Marketing My Future Work

As part of future aspirations, wanting to go in to marketing as a career, my work throughout this year will be thoroughly looked in to detail to how I could market my products.

Marketing Background Information

The following information is from: http://www.businessballs.com/market.htm

Marketing is an extremely broad area that includes advertising, not vice-versa.

Marketing also includes PR, online presence/activities, customer service, selling/sales admin (methods and structure/strategy), branding, exhibitions, sponsorship, new product development, merchandising, surveys and market research, political lobbying, and even extends to ethos, culture, training, and organizational constitutional issues, since all this affects the image and trading style of an organization or product/service provider.

 

8. Our Performance Indicators How do our Targets and Objectives translate into the essential measurable aspects of performance and activity? Are these expectations, standards, ‘Key Performance Indicators’ (KPI’s), ‘Service Level Agreements’ (SLA’s), etc., agreed with the recipients and people responsible for delivery?
7. Our Targets and Objectives How are our strategies comprised? How are these responsibilities and activities allocated cross our functions and departments and teams? Who does what, where, when, how, for what cost and with what required effect and result? What are the timescales and measures for all the actions within our strategies, and who owns those responsibilities?
6. Our Strategies How will we achieve our goal(s)? What needs to happen in order to achieve the things we plan? What are the effects on us and from where? Like planning a game of chess, what moves do we plan to make, why, and with what effects? How will we measure and monitor and communicate our performance? What are the criteria for measuring our performance and execution of our strategies?
5. Our Goal (or several goals in large or divisionalised businesses) What is our principal goal? When do we plan to achieve it? How will we measure that we have achieved it? At what point will we have succeeded in what we set out to do? Goals can change of course, and new ones necessarily are developed as old ones are achieved – but at any time we need to know what our organisation’s main goal is, when we aim to achieve it, and how its achievement will be measured. And again all this needs to be agreed with our people – including our customers if we are very good indeed.
4. Our Mission (or Missions if there are separate businesses within the whole) How do we describe what we aim to do and be and achieve? What is special about what we are and do compared to any other organisation or business unit? Do our people understand and agree with this? Do our customers agree that it’s what they want?
3. Our Vision – dependent on values and philosophy. Where are we going? What difference will we make? How do we want to be remembered? In what ways will we change things for the better? Is this vision relevant and good and desired by the customers and staff and stakeholders? Is it realistic and achievable? Have we involved staff and customers in defining our vision? Is it written down and published and understood? The Vision is the stage of planning when the organisation states its relationship with its market-place, customers, or users. The Vision can also include references to staff, suppliers, ‘stakeholders’ and all others affected by the organisation.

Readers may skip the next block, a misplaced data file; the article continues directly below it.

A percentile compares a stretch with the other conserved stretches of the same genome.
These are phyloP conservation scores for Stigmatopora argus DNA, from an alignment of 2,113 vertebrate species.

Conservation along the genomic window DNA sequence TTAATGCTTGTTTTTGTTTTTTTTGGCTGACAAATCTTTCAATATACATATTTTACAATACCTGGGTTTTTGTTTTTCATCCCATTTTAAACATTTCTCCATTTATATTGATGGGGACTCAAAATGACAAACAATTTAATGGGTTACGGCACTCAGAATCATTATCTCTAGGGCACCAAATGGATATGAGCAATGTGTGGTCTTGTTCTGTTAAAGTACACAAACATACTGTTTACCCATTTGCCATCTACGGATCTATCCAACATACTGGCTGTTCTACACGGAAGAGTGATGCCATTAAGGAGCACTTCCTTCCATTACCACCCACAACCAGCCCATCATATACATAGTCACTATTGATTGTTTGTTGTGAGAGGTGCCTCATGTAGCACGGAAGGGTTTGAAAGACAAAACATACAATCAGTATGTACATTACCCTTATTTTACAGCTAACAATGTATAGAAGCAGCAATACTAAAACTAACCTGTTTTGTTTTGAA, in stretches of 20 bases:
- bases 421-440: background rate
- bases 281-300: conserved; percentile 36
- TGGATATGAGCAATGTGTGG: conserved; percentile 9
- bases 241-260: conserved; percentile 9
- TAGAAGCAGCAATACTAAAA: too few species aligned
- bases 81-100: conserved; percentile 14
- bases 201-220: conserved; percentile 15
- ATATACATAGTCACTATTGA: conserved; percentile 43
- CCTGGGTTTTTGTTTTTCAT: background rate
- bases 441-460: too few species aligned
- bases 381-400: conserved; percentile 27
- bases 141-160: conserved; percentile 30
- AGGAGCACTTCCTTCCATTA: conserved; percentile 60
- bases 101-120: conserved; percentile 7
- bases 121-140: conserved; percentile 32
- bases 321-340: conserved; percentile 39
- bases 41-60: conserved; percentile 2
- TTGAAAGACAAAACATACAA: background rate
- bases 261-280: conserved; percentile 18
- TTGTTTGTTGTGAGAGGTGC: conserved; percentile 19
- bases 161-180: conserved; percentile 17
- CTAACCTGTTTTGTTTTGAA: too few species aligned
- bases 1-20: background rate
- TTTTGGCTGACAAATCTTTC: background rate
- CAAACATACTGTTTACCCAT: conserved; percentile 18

2. Our Values – enabled by and dependent on philosophy and leadership. Ethics, integrity, care and compassion, quality, standards of behaviour – whatever the values are – are they stated and understood and agreed by the staff? Do the values resonate with the customers and owners or stakeholders? Are they right and good, and things that we feel proud to be associated with? See the section on ethical organisations for help with this fundamental area of planning.
1. Our Philosophy – fundamentally defined by the leadership.

When things go wrong in an organisation people commonly point to causes, problems or mistakes closer to the point of delivery – or typically in operational management. Generally however, major operational or strategic failings can always be traced back to a questionable philosophy, or a philosophical purpose which is not fitting for the activities of the organisation.

How does the organisation relate to the world? This is deeper than values. What is the organisation’s purpose? If it is exclusively to make money for the shareholders, or to make a few million for the management buyout team when the business is floated, perhaps have a little re-think. Customers and staff are not daft. They will not be comfortable buying into an organisation whose deepest foundation is greed and profit. Profit’s fine to an extent, but where does it fit in the wider scheme of things? Is it more important than taking care of our people and our customers and the world we live in? Does the organisation have a stated philosophy that might inspire people at a deeper level? Dare we aspire to build organisations of truly great worth and value to the world? The stronger our philosophy, the easier it is to build and run a great organisation. See the section on ethical organisations and the Psychological Contract for help with this fundamental area of planning.

If you are an entrepreneur or leader, or anyone contributing to the planning process, think about what you want to leave behind you; what you’d want to be remembered for. This helps focus on philosophical issues, before attending to processes and profit.

Whatever your philosophy, ensure it is consistent with and appropriate for your organisational activities and aims. Your philosophical foundations must fit with what is built onto them, and vice-versa.

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